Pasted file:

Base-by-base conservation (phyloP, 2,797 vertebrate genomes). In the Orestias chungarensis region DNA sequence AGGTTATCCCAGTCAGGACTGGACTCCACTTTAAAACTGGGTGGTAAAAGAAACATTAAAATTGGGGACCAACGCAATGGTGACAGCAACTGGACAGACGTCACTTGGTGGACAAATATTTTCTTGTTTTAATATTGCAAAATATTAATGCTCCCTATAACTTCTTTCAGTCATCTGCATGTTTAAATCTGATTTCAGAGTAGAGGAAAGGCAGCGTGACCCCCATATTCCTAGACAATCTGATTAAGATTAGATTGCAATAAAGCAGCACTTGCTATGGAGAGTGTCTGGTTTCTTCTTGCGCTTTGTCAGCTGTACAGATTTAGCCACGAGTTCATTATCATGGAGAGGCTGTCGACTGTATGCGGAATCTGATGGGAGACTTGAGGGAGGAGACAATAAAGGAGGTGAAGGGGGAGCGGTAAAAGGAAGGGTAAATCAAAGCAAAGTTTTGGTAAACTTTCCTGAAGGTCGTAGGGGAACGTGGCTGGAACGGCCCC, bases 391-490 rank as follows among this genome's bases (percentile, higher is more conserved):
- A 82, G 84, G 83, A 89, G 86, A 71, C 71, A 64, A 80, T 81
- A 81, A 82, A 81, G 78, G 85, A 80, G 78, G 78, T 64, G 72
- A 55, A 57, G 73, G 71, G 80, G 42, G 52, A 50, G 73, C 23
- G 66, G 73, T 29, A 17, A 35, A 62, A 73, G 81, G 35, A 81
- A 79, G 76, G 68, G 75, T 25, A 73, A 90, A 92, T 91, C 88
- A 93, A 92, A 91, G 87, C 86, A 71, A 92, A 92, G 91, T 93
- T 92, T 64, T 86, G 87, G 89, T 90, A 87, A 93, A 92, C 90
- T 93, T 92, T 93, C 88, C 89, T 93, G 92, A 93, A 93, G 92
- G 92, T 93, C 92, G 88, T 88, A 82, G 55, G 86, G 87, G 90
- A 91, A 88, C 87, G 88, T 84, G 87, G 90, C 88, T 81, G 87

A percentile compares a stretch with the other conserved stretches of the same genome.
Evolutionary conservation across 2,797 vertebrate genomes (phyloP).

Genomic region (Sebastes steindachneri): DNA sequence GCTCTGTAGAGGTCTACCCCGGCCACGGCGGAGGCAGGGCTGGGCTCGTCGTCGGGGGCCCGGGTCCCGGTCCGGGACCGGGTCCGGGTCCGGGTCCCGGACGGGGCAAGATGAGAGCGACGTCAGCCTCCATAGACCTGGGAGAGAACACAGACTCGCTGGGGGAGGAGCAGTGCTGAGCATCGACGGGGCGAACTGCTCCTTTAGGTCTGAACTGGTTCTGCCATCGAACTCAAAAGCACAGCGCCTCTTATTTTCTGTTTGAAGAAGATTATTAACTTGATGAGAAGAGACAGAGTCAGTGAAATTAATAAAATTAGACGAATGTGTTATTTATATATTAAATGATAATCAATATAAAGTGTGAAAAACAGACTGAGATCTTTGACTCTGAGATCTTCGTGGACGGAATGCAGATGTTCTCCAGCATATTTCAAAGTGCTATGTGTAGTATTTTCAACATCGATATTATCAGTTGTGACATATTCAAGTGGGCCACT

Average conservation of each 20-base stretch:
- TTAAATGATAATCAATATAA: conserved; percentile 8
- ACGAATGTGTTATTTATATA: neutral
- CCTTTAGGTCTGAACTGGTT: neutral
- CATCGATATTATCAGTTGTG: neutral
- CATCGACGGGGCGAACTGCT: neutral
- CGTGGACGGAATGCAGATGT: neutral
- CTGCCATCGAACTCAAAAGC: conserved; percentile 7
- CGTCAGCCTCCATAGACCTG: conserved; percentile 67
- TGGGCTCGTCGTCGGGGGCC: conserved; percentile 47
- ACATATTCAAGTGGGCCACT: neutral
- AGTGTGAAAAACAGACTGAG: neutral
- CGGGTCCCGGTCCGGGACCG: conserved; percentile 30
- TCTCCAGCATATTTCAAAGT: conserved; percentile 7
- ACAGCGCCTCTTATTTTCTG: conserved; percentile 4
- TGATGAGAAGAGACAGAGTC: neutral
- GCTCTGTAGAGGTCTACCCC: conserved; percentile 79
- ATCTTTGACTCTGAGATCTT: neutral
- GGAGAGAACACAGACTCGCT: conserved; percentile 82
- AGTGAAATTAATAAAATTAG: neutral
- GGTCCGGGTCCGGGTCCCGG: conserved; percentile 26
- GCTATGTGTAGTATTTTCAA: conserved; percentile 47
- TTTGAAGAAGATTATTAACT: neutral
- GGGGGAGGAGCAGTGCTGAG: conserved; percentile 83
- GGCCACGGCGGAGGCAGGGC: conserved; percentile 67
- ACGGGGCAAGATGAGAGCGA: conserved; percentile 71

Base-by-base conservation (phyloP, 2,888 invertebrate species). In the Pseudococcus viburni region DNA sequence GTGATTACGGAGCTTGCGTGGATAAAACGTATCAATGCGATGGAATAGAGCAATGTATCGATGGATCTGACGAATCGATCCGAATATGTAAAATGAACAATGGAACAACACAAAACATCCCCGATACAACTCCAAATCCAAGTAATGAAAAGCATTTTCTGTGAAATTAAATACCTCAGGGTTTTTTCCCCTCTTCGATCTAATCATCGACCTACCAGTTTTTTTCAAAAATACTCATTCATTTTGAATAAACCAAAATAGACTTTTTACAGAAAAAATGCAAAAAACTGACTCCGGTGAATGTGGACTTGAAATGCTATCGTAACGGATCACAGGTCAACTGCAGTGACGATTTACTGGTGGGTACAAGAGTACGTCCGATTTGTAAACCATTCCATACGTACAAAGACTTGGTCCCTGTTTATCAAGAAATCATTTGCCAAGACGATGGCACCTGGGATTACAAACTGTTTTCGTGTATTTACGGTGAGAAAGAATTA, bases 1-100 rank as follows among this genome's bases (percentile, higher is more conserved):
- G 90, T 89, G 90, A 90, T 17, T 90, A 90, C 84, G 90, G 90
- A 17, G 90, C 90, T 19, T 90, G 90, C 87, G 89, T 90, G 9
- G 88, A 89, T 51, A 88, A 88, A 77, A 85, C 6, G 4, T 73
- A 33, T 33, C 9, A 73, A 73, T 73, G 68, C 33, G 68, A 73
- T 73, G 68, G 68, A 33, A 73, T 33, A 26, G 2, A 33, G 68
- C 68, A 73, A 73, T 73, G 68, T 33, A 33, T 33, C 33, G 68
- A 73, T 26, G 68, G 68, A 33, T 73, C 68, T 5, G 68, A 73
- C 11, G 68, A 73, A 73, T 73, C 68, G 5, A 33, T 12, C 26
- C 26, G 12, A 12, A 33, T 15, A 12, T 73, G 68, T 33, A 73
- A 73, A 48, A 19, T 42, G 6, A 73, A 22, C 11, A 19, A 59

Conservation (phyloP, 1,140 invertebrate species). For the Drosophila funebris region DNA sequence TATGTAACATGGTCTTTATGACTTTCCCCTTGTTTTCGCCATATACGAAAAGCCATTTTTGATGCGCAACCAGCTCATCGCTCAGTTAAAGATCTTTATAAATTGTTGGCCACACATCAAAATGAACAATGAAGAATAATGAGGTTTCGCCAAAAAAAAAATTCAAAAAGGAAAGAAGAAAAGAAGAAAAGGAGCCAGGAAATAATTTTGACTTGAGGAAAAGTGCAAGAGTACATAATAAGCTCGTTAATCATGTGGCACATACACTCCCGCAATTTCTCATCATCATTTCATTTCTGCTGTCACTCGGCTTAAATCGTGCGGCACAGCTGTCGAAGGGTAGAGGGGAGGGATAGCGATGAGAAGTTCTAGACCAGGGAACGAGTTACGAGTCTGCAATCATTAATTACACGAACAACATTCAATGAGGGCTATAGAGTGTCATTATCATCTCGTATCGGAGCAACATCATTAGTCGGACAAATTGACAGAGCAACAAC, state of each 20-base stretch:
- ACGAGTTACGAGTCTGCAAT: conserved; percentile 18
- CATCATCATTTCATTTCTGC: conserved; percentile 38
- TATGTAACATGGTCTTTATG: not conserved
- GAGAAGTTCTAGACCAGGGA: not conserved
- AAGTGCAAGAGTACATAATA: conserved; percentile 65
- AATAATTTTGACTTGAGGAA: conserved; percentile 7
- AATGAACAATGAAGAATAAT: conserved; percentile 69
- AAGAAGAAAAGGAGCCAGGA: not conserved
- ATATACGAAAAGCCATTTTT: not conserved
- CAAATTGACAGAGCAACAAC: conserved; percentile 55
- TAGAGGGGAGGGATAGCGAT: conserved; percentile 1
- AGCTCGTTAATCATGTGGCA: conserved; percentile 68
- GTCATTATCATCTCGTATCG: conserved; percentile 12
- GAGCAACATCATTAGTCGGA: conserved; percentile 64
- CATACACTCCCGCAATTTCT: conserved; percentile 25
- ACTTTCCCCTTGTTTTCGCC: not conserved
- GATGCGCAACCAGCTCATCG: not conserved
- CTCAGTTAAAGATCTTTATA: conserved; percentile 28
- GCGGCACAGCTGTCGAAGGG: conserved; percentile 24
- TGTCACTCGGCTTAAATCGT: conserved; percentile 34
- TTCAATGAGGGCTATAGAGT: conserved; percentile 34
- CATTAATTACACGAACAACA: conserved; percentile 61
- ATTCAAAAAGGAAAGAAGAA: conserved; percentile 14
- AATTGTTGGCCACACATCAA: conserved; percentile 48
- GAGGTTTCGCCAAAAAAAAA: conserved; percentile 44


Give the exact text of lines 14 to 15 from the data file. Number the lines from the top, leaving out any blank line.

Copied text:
Genomic region (Sebastes steindachneri): DNA sequence GCTCTGTAGAGGTCTACCCCGGCCACGGCGGAGGCAGGGCTGGGCTCGTCGTCGGGGGCCCGGGTCCCGGTCCGGGACCGGGTCCGGGTCCGGGTCCCGGACGGGGCAAGATGAGAGCGACGTCAGCCTCCATAGACCTGGGAGAGAACACAGACTCGCTGGGGGAGGAGCAGTGCTGAGCATCGACGGGGCGAACTGCTCCTTTAGGTCTGAACTGGTTCTGCCATCGAACTCAAAAGCACAGCGCCTCTTATTTTCTGTTTGAAGAAGATTATTAACTTGATGAGAAGAGACAGAGTCAGTGAAATTAATAAAATTAGACGAATGTGTTATTTATATATTAAATGATAATCAATATAAAGTGTGAAAAACAGACTGAGATCTTTGACTCTGAGATCTTCGTGGACGGAATGCAGATGTTCTCCAGCATATTTCAAAGTGCTATGTGTAGTATTTTCAACATCGATATTATCAGTTGTGACATATTCAAGTGGGCCACT

Average conservation of each 20-base stretch: